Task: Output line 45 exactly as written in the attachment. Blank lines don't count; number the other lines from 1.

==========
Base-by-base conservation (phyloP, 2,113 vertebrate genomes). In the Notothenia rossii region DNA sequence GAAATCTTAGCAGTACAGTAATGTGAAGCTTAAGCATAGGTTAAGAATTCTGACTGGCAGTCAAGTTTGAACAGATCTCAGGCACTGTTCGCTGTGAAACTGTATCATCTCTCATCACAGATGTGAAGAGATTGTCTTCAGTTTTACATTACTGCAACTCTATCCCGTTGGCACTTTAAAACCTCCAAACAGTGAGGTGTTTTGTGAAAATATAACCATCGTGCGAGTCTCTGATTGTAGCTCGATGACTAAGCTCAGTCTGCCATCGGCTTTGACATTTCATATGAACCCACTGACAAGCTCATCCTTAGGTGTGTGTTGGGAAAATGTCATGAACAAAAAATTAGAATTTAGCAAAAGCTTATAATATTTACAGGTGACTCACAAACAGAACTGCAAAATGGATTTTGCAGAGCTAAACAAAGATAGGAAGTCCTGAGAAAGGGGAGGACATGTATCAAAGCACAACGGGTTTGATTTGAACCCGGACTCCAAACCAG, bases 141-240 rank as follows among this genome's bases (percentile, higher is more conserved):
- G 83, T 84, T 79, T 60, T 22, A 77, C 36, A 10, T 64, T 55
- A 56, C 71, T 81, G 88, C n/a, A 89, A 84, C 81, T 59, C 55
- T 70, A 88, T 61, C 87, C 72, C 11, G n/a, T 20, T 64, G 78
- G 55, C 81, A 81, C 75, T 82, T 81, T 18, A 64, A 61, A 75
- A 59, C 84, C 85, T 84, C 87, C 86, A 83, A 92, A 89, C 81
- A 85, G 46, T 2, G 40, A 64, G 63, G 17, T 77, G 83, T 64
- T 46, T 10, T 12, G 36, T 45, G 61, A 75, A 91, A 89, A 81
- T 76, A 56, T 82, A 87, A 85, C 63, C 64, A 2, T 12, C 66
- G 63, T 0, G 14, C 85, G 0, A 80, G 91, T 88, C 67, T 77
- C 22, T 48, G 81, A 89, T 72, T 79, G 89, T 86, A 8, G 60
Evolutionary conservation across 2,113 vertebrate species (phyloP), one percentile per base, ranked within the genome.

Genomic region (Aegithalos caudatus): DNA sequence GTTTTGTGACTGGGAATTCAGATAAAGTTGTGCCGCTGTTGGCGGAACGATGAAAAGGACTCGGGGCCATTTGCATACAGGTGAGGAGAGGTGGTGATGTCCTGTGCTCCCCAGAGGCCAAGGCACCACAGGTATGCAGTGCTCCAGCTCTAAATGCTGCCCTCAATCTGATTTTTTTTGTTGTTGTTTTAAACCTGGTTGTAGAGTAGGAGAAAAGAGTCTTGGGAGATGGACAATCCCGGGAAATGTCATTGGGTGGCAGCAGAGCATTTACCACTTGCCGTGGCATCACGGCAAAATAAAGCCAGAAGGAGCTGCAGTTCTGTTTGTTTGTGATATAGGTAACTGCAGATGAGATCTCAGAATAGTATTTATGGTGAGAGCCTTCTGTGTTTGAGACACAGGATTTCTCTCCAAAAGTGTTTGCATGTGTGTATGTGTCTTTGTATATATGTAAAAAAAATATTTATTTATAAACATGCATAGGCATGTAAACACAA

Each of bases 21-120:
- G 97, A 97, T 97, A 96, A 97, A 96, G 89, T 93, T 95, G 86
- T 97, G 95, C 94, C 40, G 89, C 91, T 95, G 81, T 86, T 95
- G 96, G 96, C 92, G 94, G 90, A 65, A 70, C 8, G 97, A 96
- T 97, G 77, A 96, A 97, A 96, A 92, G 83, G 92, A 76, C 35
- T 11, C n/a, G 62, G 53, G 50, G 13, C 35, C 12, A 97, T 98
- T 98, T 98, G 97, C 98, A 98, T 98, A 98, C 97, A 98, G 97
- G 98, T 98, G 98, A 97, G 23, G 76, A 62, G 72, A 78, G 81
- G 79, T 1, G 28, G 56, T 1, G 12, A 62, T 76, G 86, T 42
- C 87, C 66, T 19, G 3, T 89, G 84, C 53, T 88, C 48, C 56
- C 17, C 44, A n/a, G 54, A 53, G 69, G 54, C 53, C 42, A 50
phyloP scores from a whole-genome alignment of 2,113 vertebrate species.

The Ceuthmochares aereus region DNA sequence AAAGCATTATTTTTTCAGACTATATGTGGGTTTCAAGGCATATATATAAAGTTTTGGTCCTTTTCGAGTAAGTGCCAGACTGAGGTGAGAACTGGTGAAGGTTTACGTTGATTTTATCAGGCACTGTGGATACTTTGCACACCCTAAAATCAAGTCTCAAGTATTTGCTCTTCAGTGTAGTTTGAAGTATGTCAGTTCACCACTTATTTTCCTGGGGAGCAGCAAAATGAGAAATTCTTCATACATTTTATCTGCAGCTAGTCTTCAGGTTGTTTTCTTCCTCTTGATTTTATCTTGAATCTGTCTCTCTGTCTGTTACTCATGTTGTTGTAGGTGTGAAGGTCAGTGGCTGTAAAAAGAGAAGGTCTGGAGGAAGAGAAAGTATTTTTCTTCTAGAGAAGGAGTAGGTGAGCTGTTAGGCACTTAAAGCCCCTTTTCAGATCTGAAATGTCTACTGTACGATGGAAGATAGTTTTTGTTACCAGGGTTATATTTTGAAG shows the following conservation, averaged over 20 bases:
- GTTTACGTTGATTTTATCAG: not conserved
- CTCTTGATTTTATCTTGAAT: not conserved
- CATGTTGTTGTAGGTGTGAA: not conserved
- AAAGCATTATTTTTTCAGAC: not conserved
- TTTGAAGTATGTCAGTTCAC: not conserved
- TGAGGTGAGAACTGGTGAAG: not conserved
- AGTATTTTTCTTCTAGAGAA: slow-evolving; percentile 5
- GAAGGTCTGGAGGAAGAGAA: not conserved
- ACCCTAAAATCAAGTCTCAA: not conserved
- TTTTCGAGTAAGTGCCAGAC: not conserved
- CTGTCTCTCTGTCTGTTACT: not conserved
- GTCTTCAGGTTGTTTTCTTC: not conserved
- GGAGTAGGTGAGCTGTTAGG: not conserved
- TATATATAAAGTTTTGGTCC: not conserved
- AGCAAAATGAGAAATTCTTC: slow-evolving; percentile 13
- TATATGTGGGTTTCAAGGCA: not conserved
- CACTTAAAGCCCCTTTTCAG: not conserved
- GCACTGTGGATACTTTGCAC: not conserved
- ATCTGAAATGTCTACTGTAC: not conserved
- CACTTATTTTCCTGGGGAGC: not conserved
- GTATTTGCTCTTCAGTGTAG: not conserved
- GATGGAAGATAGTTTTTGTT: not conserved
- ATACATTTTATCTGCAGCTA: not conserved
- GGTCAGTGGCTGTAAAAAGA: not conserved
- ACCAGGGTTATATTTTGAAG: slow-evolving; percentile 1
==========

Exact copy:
- ATCTGAAATGTCTACTGTAC: not conserved